We felt that we should be a premium product, and we just went out there with that pricing, and people bought it. We continue to tweak our pricing model every day, and make sure that it fits the use cases of our customers, and meets the value that they're getting out of it, but there wasn't an exact science to it. It was ... We tried to make it as scientific as we can, but it wasn't easy.

Eric Siu: Cool. Yeah, kind of the assumption is that ... If so and so is paying this X amount, and we're delivering this amount of value. We should be able to charge this much, and then it kind of just worked, and you guys are tweaking from there, right?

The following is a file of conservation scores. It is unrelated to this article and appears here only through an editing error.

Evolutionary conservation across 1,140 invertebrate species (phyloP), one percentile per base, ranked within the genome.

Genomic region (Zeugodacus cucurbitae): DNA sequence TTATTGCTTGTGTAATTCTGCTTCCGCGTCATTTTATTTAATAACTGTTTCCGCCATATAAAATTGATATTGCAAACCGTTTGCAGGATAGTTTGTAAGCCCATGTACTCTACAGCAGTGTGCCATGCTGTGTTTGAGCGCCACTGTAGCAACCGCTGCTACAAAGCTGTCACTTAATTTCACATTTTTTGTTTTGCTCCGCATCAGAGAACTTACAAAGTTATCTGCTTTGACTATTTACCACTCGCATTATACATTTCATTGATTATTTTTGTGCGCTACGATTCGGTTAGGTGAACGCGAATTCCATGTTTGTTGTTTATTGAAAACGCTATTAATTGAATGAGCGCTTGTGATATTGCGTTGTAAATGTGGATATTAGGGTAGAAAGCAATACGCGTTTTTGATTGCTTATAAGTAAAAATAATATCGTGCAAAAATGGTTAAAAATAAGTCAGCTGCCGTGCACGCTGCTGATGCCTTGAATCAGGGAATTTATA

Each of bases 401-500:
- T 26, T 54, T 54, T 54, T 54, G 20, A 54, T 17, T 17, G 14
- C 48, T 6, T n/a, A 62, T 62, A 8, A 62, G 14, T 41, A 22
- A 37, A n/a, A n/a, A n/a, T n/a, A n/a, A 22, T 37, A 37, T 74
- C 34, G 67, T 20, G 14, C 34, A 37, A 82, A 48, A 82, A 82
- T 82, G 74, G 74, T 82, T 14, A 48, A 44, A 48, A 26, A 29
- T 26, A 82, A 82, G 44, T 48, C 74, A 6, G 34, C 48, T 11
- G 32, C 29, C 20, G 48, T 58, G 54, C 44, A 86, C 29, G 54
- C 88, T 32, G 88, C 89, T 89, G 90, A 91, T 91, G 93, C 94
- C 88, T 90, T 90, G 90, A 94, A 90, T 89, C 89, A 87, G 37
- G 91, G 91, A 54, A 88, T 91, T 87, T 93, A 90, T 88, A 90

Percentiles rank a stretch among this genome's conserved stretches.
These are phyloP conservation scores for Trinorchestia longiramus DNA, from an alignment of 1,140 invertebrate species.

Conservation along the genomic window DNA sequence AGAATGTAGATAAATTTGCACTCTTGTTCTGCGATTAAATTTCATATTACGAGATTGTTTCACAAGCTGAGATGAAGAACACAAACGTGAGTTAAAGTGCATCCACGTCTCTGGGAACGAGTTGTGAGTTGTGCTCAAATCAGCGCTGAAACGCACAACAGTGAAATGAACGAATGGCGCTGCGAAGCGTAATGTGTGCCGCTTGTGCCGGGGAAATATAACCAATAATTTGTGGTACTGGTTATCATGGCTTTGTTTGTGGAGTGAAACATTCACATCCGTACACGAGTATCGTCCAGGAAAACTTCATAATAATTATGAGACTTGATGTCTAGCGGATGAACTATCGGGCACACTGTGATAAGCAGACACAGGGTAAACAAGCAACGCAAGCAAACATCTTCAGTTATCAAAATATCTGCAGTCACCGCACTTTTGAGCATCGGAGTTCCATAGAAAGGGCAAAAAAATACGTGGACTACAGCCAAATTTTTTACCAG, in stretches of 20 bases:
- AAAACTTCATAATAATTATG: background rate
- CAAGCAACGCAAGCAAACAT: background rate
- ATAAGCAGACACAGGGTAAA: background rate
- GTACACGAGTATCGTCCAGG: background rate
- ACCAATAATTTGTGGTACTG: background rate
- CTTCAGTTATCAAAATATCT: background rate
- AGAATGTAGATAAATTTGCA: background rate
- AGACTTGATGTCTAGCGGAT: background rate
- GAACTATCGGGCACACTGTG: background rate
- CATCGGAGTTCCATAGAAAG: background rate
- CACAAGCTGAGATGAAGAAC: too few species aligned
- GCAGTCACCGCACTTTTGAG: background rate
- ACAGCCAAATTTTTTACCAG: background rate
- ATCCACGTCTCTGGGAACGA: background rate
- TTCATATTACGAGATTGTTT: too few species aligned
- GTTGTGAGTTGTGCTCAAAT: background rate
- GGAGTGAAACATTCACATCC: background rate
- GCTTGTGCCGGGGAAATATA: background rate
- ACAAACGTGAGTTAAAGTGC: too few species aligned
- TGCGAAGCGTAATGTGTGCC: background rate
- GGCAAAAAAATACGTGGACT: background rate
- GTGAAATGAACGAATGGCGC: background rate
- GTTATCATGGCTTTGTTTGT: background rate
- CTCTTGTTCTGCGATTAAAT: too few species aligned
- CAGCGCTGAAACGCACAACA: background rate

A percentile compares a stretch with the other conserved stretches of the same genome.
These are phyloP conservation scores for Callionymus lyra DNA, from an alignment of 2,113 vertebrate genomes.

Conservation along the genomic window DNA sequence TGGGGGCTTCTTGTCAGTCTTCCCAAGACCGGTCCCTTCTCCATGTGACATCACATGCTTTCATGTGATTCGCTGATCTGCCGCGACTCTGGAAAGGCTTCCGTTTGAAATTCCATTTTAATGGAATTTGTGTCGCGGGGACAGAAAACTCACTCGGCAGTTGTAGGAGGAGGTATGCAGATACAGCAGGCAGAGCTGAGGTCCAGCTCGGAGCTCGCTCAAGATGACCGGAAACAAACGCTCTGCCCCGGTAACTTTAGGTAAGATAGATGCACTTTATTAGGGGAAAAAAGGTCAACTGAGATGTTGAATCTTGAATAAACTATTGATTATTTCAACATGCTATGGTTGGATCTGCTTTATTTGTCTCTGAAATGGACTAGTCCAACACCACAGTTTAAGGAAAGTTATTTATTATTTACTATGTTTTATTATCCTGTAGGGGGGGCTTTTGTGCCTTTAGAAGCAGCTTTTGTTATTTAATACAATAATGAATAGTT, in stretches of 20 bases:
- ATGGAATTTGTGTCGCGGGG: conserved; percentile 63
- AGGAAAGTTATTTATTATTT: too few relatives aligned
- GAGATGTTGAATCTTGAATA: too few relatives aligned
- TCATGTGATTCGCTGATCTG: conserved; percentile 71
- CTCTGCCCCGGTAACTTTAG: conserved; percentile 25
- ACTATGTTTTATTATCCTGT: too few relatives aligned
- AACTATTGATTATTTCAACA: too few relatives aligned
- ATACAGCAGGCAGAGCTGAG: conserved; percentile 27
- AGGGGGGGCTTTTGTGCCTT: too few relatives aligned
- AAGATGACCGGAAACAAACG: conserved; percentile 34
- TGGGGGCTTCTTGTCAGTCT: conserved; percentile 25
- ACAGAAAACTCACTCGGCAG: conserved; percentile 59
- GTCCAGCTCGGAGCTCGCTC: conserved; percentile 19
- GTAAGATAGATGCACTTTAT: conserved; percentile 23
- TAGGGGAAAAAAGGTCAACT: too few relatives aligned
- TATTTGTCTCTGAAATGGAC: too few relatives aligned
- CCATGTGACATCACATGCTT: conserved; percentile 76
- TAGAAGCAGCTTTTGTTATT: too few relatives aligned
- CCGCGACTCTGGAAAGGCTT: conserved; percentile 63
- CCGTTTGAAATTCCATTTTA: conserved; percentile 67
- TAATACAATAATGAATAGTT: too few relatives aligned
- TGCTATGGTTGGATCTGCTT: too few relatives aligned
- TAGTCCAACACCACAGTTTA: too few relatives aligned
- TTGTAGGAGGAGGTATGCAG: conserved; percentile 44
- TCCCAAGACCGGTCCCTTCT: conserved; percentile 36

Michael Mandel: Exactly, yep.

Eric Siu: Got it. So how much on average are you guys charging right now? Just so I have an idea.

Michael Mandel: For our core enterprise product, an average contract size would be about fifty thousand dollars. But our contracts range anywhere from low five figures, to high six figures, on the enterprise side of our business. And then we also do API integration deals, and partnership deals, and those are all six and seven figure deals.

Eric Siu: Got it. It just basically depends on the size of the company, right? Ultimately.

Michael Mandel: Yeah. Well, it's a function of. There's a ... We actually have a pricing matrix.

Eric Siu: Interesting.

Michael Mandel: That takes a lot of things into account. We built a calculator, and the calculator takes into account the size of the organization. The type of the organization that it is. Which markets they want access to. And how many markets they want access to. As well as the number of users. And basically, you plug in all that information, and it spits out a price.